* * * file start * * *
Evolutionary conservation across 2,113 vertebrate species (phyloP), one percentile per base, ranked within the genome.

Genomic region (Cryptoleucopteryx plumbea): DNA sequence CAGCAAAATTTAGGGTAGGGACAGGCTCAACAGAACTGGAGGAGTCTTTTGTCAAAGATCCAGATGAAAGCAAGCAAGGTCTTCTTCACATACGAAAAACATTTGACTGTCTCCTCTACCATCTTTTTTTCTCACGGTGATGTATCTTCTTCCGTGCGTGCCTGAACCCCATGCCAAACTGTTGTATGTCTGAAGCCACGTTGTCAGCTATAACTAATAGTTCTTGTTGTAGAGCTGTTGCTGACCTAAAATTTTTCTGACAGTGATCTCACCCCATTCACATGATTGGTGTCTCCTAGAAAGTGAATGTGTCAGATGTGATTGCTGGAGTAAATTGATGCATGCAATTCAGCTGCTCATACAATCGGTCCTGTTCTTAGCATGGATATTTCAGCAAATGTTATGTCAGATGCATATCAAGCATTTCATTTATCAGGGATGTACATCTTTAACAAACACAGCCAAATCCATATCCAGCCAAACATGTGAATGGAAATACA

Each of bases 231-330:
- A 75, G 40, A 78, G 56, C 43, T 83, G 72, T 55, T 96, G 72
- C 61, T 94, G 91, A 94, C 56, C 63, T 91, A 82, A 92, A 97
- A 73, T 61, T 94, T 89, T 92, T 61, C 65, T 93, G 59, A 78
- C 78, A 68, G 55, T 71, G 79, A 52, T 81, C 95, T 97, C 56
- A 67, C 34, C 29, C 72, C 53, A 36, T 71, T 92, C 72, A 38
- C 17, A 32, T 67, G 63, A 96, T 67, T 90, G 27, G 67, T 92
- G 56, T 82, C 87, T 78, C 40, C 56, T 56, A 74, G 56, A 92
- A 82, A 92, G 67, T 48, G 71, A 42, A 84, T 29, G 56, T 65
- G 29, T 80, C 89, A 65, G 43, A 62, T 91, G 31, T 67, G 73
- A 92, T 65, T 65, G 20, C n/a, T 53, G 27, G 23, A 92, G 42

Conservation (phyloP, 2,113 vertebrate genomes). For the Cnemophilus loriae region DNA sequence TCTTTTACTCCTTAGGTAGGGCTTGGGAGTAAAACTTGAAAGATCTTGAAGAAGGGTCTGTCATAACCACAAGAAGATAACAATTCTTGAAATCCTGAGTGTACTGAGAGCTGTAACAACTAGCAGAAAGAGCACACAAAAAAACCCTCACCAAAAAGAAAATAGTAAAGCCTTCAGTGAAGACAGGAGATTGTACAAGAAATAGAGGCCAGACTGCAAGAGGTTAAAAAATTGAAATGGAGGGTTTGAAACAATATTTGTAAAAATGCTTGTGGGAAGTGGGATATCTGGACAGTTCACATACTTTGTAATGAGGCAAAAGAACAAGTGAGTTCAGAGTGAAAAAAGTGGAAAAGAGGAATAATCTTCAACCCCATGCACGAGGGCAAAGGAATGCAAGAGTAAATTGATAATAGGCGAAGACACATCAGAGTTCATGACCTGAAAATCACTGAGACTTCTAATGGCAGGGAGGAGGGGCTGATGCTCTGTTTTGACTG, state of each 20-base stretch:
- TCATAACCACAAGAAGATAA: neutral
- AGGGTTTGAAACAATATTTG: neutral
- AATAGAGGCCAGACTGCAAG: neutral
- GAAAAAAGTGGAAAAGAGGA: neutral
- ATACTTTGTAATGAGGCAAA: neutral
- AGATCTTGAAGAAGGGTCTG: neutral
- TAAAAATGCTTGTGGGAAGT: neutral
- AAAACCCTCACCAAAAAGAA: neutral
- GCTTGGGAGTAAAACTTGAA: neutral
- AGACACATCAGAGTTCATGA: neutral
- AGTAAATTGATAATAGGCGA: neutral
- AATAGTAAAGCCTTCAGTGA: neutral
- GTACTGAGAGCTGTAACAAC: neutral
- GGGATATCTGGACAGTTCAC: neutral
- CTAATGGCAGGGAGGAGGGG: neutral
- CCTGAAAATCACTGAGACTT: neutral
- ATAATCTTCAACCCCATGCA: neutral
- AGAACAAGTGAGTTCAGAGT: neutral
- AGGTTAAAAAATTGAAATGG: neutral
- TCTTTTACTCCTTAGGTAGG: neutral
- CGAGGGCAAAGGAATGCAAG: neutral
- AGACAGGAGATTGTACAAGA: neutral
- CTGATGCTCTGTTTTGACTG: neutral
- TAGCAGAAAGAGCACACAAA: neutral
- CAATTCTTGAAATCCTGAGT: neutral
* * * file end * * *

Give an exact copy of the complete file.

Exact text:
Evolutionary conservation across 2,113 vertebrate species (phyloP), one percentile per base, ranked within the genome.

Genomic region (Cryptoleucopteryx plumbea): DNA sequence CAGCAAAATTTAGGGTAGGGACAGGCTCAACAGAACTGGAGGAGTCTTTTGTCAAAGATCCAGATGAAAGCAAGCAAGGTCTTCTTCACATACGAAAAACATTTGACTGTCTCCTCTACCATCTTTTTTTCTCACGGTGATGTATCTTCTTCCGTGCGTGCCTGAACCCCATGCCAAACTGTTGTATGTCTGAAGCCACGTTGTCAGCTATAACTAATAGTTCTTGTTGTAGAGCTGTTGCTGACCTAAAATTTTTCTGACAGTGATCTCACCCCATTCACATGATTGGTGTCTCCTAGAAAGTGAATGTGTCAGATGTGATTGCTGGAGTAAATTGATGCATGCAATTCAGCTGCTCATACAATCGGTCCTGTTCTTAGCATGGATATTTCAGCAAATGTTATGTCAGATGCATATCAAGCATTTCATTTATCAGGGATGTACATCTTTAACAAACACAGCCAAATCCATATCCAGCCAAACATGTGAATGGAAATACA

Each of bases 231-330:
- A 75, G 40, A 78, G 56, C 43, T 83, G 72, T 55, T 96, G 72
- C 61, T 94, G 91, A 94, C 56, C 63, T 91, A 82, A 92, A 97
- A 73, T 61, T 94, T 89, T 92, T 61, C 65, T 93, G 59, A 78
- C 78, A 68, G 55, T 71, G 79, A 52, T 81, C 95, T 97, C 56
- A 67, C 34, C 29, C 72, C 53, A 36, T 71, T 92, C 72, A 38
- C 17, A 32, T 67, G 63, A 96, T 67, T 90, G 27, G 67, T 92
- G 56, T 82, C 87, T 78, C 40, C 56, T 56, A 74, G 56, A 92
- A 82, A 92, G 67, T 48, G 71, A 42, A 84, T 29, G 56, T 65
- G 29, T 80, C 89, A 65, G 43, A 62, T 91, G 31, T 67, G 73
- A 92, T 65, T 65, G 20, C n/a, T 53, G 27, G 23, A 92, G 42

Conservation (phyloP, 2,113 vertebrate genomes). For the Cnemophilus loriae region DNA sequence TCTTTTACTCCTTAGGTAGGGCTTGGGAGTAAAACTTGAAAGATCTTGAAGAAGGGTCTGTCATAACCACAAGAAGATAACAATTCTTGAAATCCTGAGTGTACTGAGAGCTGTAACAACTAGCAGAAAGAGCACACAAAAAAACCCTCACCAAAAAGAAAATAGTAAAGCCTTCAGTGAAGACAGGAGATTGTACAAGAAATAGAGGCCAGACTGCAAGAGGTTAAAAAATTGAAATGGAGGGTTTGAAACAATATTTGTAAAAATGCTTGTGGGAAGTGGGATATCTGGACAGTTCACATACTTTGTAATGAGGCAAAAGAACAAGTGAGTTCAGAGTGAAAAAAGTGGAAAAGAGGAATAATCTTCAACCCCATGCACGAGGGCAAAGGAATGCAAGAGTAAATTGATAATAGGCGAAGACACATCAGAGTTCATGACCTGAAAATCACTGAGACTTCTAATGGCAGGGAGGAGGGGCTGATGCTCTGTTTTGACTG, state of each 20-base stretch:
- TCATAACCACAAGAAGATAA: neutral
- AGGGTTTGAAACAATATTTG: neutral
- AATAGAGGCCAGACTGCAAG: neutral
- GAAAAAAGTGGAAAAGAGGA: neutral
- ATACTTTGTAATGAGGCAAA: neutral
- AGATCTTGAAGAAGGGTCTG: neutral
- TAAAAATGCTTGTGGGAAGT: neutral
- AAAACCCTCACCAAAAAGAA: neutral
- GCTTGGGAGTAAAACTTGAA: neutral
- AGACACATCAGAGTTCATGA: neutral
- AGTAAATTGATAATAGGCGA: neutral
- AATAGTAAAGCCTTCAGTGA: neutral
- GTACTGAGAGCTGTAACAAC: neutral
- GGGATATCTGGACAGTTCAC: neutral
- CTAATGGCAGGGAGGAGGGG: neutral
- CCTGAAAATCACTGAGACTT: neutral
- ATAATCTTCAACCCCATGCA: neutral
- AGAACAAGTGAGTTCAGAGT: neutral
- AGGTTAAAAAATTGAAATGG: neutral
- TCTTTTACTCCTTAGGTAGG: neutral
- CGAGGGCAAAGGAATGCAAG: neutral
- AGACAGGAGATTGTACAAGA: neutral
- CTGATGCTCTGTTTTGACTG: neutral
- TAGCAGAAAGAGCACACAAA: neutral
- CAATTCTTGAAATCCTGAGT: neutral